Ethanol in Agriculture and the Environment

The use of ethanol, or grain alcohol, a potential alternative highoctane fuel source, could help the United States reach three major policy goals: improved environmental quality, enhanced energy security, and stabilized farm income (see box, "Ethanol as a Fuel"). Recent events have refocused public attention to ethanol's role in these policy goals. Last year, the 1990 Amendments to the Clean Air Act became law, requiring States to meet pollution standards. Ethanol, splash-blended with gasoline (splashblended means it is mixed at the wholesaler), increases the amount of oxygen in gasoline, which reduces carbon monoxide emissions. The blend also reduces emissions of toxic chemicals that are known to cause cancer. Also last year, Iraq's invasion of Kuwait disrupted world oil markets. Ethanol, produced from domestically grown grains, could displace some imported crude oil and refined oil products. Finally, current U.S. budgetary concerns have led policy-makers to reduce Federal support to the agricultural sector. Ethanol creates an additional market for corn, reducing farm commodity program payments. However, splash-blended ethanol has limitations. It increases some volatile organic compounds that are limited under the 1990 Amendments to the Clean Air Act. Also, the quantity of ethanol produced is unlikely to be sufficient to contribute significantly to national energy supplies in the near term. And to produce ethanol requires government tax exemptions to make it competitive with gasoline.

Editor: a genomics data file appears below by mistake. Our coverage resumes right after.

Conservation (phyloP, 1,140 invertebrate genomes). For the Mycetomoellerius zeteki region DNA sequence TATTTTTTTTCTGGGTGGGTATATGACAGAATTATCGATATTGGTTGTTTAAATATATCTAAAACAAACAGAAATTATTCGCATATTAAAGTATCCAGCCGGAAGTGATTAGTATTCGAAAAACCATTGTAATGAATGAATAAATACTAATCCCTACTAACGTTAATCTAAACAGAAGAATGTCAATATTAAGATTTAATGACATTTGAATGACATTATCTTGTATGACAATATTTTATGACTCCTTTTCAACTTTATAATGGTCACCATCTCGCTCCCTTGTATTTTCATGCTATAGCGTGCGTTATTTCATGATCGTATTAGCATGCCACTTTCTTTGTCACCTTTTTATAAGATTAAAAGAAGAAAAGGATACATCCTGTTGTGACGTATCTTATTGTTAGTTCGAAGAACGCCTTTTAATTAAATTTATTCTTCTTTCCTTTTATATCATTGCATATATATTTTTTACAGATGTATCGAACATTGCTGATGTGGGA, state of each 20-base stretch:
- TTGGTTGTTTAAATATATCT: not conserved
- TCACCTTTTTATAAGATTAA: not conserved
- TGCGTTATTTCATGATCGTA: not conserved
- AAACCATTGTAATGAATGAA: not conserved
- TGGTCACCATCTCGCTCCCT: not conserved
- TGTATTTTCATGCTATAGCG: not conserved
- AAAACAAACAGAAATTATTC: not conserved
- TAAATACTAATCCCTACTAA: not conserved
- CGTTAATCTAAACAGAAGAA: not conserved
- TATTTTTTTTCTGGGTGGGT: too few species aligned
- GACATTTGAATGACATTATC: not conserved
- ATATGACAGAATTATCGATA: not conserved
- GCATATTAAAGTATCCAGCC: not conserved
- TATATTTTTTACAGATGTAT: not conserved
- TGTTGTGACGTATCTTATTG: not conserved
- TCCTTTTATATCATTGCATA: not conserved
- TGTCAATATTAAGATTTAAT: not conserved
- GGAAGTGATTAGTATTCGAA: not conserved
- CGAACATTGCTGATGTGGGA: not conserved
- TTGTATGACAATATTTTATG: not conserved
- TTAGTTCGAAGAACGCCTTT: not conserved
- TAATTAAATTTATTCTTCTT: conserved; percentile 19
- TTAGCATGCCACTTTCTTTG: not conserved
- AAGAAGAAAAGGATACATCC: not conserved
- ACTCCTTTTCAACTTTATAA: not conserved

Issue Date:
Apr 04 1991
Publication Type:
Journal Article
Published in:
Food Review: The Magazine of Food Economics, Volume 14, Issue 2
Page range:

 Record created 2017-12-15, last modified 2018-01-22

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